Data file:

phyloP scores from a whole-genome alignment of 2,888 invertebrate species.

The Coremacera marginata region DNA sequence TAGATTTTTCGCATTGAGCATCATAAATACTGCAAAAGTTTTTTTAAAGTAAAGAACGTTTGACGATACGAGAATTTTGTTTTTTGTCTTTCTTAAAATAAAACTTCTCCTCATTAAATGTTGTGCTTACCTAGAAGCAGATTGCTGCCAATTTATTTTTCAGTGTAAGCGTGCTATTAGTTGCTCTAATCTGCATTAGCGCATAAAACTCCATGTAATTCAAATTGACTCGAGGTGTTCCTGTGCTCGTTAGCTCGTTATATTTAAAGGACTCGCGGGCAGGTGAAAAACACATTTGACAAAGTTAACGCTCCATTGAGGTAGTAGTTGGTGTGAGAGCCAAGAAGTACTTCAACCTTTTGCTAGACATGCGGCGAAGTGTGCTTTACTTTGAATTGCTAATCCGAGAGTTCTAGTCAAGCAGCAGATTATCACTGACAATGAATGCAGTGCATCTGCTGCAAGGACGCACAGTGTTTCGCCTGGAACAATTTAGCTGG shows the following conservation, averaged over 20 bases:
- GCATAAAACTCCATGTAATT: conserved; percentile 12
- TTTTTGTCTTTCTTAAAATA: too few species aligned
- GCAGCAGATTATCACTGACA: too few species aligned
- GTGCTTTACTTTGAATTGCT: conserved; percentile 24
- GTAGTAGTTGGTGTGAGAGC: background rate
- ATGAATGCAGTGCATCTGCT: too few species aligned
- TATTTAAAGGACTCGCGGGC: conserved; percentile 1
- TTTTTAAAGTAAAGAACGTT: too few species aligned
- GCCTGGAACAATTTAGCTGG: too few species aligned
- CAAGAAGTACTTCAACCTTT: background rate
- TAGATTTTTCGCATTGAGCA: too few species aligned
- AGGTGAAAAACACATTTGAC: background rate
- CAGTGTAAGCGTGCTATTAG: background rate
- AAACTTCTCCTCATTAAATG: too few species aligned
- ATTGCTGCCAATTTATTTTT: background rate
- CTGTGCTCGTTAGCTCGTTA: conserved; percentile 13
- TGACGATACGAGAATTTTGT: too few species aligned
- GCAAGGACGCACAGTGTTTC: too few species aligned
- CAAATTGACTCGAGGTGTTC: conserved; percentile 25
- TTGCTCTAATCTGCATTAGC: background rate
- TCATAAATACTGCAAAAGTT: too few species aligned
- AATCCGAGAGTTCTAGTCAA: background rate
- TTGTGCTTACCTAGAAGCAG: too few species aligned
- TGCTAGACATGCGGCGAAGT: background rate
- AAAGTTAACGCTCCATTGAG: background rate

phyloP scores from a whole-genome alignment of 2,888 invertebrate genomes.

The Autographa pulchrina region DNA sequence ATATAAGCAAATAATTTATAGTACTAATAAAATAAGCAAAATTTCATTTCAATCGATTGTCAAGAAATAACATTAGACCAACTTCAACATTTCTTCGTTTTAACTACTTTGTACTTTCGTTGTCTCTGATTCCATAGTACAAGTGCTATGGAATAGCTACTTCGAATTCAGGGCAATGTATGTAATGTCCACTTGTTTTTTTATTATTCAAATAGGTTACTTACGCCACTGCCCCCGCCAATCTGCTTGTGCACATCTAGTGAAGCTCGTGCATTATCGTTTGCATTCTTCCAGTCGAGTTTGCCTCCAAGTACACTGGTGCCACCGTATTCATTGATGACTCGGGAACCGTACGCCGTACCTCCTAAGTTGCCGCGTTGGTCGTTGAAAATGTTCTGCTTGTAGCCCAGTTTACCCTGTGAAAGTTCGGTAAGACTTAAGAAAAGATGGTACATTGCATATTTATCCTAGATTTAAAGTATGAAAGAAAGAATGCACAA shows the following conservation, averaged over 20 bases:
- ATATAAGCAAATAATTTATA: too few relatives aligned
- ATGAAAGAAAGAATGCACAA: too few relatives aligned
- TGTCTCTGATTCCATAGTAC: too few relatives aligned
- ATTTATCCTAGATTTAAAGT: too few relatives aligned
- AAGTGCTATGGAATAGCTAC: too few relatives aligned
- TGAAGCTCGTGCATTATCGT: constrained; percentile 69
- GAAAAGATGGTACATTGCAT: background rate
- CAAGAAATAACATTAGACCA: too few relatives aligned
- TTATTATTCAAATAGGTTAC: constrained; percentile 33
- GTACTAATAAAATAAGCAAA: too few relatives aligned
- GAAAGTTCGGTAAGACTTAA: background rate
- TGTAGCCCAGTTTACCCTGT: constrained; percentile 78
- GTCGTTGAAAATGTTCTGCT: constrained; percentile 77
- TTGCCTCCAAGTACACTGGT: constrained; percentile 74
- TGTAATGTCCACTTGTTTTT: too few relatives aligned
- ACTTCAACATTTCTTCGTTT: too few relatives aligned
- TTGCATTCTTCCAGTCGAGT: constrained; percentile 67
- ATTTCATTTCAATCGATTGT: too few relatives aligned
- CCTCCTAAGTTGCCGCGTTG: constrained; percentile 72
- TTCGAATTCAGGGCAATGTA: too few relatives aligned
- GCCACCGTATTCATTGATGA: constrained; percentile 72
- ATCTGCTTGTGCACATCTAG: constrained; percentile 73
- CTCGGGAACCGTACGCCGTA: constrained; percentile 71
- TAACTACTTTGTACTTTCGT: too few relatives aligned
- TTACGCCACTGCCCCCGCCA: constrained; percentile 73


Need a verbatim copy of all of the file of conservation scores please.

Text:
phyloP scores from a whole-genome alignment of 2,888 invertebrate species.

The Coremacera marginata region DNA sequence TAGATTTTTCGCATTGAGCATCATAAATACTGCAAAAGTTTTTTTAAAGTAAAGAACGTTTGACGATACGAGAATTTTGTTTTTTGTCTTTCTTAAAATAAAACTTCTCCTCATTAAATGTTGTGCTTACCTAGAAGCAGATTGCTGCCAATTTATTTTTCAGTGTAAGCGTGCTATTAGTTGCTCTAATCTGCATTAGCGCATAAAACTCCATGTAATTCAAATTGACTCGAGGTGTTCCTGTGCTCGTTAGCTCGTTATATTTAAAGGACTCGCGGGCAGGTGAAAAACACATTTGACAAAGTTAACGCTCCATTGAGGTAGTAGTTGGTGTGAGAGCCAAGAAGTACTTCAACCTTTTGCTAGACATGCGGCGAAGTGTGCTTTACTTTGAATTGCTAATCCGAGAGTTCTAGTCAAGCAGCAGATTATCACTGACAATGAATGCAGTGCATCTGCTGCAAGGACGCACAGTGTTTCGCCTGGAACAATTTAGCTGG shows the following conservation, averaged over 20 bases:
- GCATAAAACTCCATGTAATT: conserved; percentile 12
- TTTTTGTCTTTCTTAAAATA: too few species aligned
- GCAGCAGATTATCACTGACA: too few species aligned
- GTGCTTTACTTTGAATTGCT: conserved; percentile 24
- GTAGTAGTTGGTGTGAGAGC: background rate
- ATGAATGCAGTGCATCTGCT: too few species aligned
- TATTTAAAGGACTCGCGGGC: conserved; percentile 1
- TTTTTAAAGTAAAGAACGTT: too few species aligned
- GCCTGGAACAATTTAGCTGG: too few species aligned
- CAAGAAGTACTTCAACCTTT: background rate
- TAGATTTTTCGCATTGAGCA: too few species aligned
- AGGTGAAAAACACATTTGAC: background rate
- CAGTGTAAGCGTGCTATTAG: background rate
- AAACTTCTCCTCATTAAATG: too few species aligned
- ATTGCTGCCAATTTATTTTT: background rate
- CTGTGCTCGTTAGCTCGTTA: conserved; percentile 13
- TGACGATACGAGAATTTTGT: too few species aligned
- GCAAGGACGCACAGTGTTTC: too few species aligned
- CAAATTGACTCGAGGTGTTC: conserved; percentile 25
- TTGCTCTAATCTGCATTAGC: background rate
- TCATAAATACTGCAAAAGTT: too few species aligned
- AATCCGAGAGTTCTAGTCAA: background rate
- TTGTGCTTACCTAGAAGCAG: too few species aligned
- TGCTAGACATGCGGCGAAGT: background rate
- AAAGTTAACGCTCCATTGAG: background rate

phyloP scores from a whole-genome alignment of 2,888 invertebrate genomes.

The Autographa pulchrina region DNA sequence ATATAAGCAAATAATTTATAGTACTAATAAAATAAGCAAAATTTCATTTCAATCGATTGTCAAGAAATAACATTAGACCAACTTCAACATTTCTTCGTTTTAACTACTTTGTACTTTCGTTGTCTCTGATTCCATAGTACAAGTGCTATGGAATAGCTACTTCGAATTCAGGGCAATGTATGTAATGTCCACTTGTTTTTTTATTATTCAAATAGGTTACTTACGCCACTGCCCCCGCCAATCTGCTTGTGCACATCTAGTGAAGCTCGTGCATTATCGTTTGCATTCTTCCAGTCGAGTTTGCCTCCAAGTACACTGGTGCCACCGTATTCATTGATGACTCGGGAACCGTACGCCGTACCTCCTAAGTTGCCGCGTTGGTCGTTGAAAATGTTCTGCTTGTAGCCCAGTTTACCCTGTGAAAGTTCGGTAAGACTTAAGAAAAGATGGTACATTGCATATTTATCCTAGATTTAAAGTATGAAAGAAAGAATGCACAA shows the following conservation, averaged over 20 bases:
- ATATAAGCAAATAATTTATA: too few relatives aligned
- ATGAAAGAAAGAATGCACAA: too few relatives aligned
- TGTCTCTGATTCCATAGTAC: too few relatives aligned
- ATTTATCCTAGATTTAAAGT: too few relatives aligned
- AAGTGCTATGGAATAGCTAC: too few relatives aligned
- TGAAGCTCGTGCATTATCGT: constrained; percentile 69
- GAAAAGATGGTACATTGCAT: background rate
- CAAGAAATAACATTAGACCA: too few relatives aligned
- TTATTATTCAAATAGGTTAC: constrained; percentile 33
- GTACTAATAAAATAAGCAAA: too few relatives aligned
- GAAAGTTCGGTAAGACTTAA: background rate
- TGTAGCCCAGTTTACCCTGT: constrained; percentile 78
- GTCGTTGAAAATGTTCTGCT: constrained; percentile 77
- TTGCCTCCAAGTACACTGGT: constrained; percentile 74
- TGTAATGTCCACTTGTTTTT: too few relatives aligned
- ACTTCAACATTTCTTCGTTT: too few relatives aligned
- TTGCATTCTTCCAGTCGAGT: constrained; percentile 67
- ATTTCATTTCAATCGATTGT: too few relatives aligned
- CCTCCTAAGTTGCCGCGTTG: constrained; percentile 72
- TTCGAATTCAGGGCAATGTA: too few relatives aligned
- GCCACCGTATTCATTGATGA: constrained; percentile 72
- ATCTGCTTGTGCACATCTAG: constrained; percentile 73
- CTCGGGAACCGTACGCCGTA: constrained; percentile 71
- TAACTACTTTGTACTTTCGT: too few relatives aligned
- TTACGCCACTGCCCCCGCCA: constrained; percentile 73